Monday, August 21, 2006

for her birthday.....

Today is my mother's birthday...

I spent the entire day thinking about her... Some sadness, but mostly happy thoughts about the wonderful woman I was blessed to have as my mother.

I was going to buy some roses to take to her grave but I realized that mom would have liked ones from my garden instead. I picked several beautiful blooms and tied them in purple ribbon.
Now, in honor of my mother's birthday, I am going to do something that she would want me to do.

I am going to get on my soap box and give a lecture. This is for everyone- men, women, young, and old. Please stick around long enough to read this and then pass it on to someone else....

A co-worker recently told me her daughter was found to have a mass on one of her ovaries. It's not known yet if it's cancer but it doesn't sound promising. She said that her gynecologist would be doing surgery and then they would go from there. I told my friend that her daughter needed to go to a Gynecologic Oncologist to have the surgery done. She told me that it was ok- her daughter trusted her gynecologist.

This isn't a matter of trusting or liking your gynecologist.. this is literally a matter of life or death!
Having a Gynecologic Oncologist do the initial surgery or 'debulking' greatly increases your chances of survival. They are Gynecologists who specialize in the diagnosis and treatment of women with cancer of the reproductive organs, and they have specialized training and experience in radical pelvic surgery. (debulking is the removal of as much tumor mass as possible). Debulking surgery is especially important in ovarian cancer because aggressive removal of cancerous tissue is associated with improved survival. Patients with no residual tumor mass, or tumor masses that measure less than 1 cm, have the best opportunity for cure.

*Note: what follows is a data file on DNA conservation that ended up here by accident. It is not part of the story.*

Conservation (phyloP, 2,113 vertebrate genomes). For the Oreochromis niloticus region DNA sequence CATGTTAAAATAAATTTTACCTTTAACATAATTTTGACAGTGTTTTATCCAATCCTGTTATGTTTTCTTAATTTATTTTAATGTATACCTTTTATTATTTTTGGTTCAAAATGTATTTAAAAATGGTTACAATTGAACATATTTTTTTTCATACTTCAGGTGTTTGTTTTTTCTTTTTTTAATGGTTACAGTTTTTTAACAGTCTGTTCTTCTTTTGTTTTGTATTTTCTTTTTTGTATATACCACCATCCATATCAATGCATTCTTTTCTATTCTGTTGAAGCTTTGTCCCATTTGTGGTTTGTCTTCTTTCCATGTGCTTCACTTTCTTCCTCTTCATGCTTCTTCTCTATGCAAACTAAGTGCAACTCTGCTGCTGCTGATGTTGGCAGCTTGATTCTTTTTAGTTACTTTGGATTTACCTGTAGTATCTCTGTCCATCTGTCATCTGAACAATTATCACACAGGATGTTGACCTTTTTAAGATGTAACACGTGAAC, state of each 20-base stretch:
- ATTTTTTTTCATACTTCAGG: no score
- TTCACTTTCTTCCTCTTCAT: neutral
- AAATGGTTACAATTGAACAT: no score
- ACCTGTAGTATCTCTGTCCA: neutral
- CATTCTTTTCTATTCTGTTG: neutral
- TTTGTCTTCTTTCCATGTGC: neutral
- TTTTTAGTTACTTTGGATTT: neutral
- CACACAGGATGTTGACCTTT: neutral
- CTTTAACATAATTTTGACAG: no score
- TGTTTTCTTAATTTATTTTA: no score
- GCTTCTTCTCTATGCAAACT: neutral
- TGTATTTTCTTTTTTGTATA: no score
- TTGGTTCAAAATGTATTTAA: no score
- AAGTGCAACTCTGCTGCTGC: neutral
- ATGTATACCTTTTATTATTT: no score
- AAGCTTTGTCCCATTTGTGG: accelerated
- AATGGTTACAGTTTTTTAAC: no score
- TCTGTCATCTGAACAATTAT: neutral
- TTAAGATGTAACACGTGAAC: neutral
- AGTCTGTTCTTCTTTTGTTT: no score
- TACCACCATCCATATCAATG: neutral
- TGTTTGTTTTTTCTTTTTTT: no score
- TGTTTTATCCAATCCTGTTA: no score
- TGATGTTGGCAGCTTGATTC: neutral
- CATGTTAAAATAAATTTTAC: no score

I am amazed that people don't know this, or at least do some research when faced with the possibility of this disease... My co-worker knows that I have first-hand knowledge, yet it didn't seem to cause her to take what I was saying seriously... Hopefully she went home, thought about what I said, and talked to her daughter.

The American Cancer Society estimates that there will be about 20,180 new cases of ovarian cancer in this country in 2006. About 15,310 women will die this year because of the disease.
I don't know about everyone else, but I don't like those survival odds.. We have to continue to educate ourselves and each other..

Happy Birthday Mom.. I miss you so much......

Thursday, August 03, 2006

from the mouths of babes...

It's not been a year yet since we lost mom.
Everyone seems to be coping most of the time.
Dad has gone back to his part time job that he started after he retired. He's been fishing with my cousin's husband, and of course hangs out with the grandkids as much as possible.

While talking on the phone with him one day last week, dad kind of laughed and said, "you won't believe what your grandson said to me the other day.."

He said, " grandpa you need to get a wife." Dad asked why he thought he should do that. and he said, "you need someone to take care of you!" He told him, "No i don't buddy! I've got you." To which my grandson replied- "no- you need a lady."

Keep in mind this is my 6 year grandson who has been raised by my parents. He was probably closer to mom than anyone else. He knows that mom wouldn't want us all to be sad and lonely forever- least of all dad. He's a smart, funny, loving child. My mother's influence certainly shows in him.
Just another part of her legacy that will live on....

(written September of 2005) I have learned much in the last nine months. I have read that ovarian cancer whispers. I say it screams. It just needs someone to listen. The American Cancer Society statistics for ovarian cancer estimate that there will be 22,220 new cases and 16,210 deaths in 2005. This is a death rate FOUR TIMES that of breast cancer.Almost 70 percent of women with the common epithelial ovarian cancer are not diagnosed until the disease is advanced in stage. The 5-year survival rate for these women is only 15 to 20 percent. This is unacceptable. Women need to be made more aware of the symptoms, and doctors need to listen to their patients. Especially when the patient tells them that they fear they have ovca, as my mother did for almost a year before she was finally diagnosed. It’s so sad and senseless when a woman knows the symptoms but can’t get anyone to listen to what she is saying.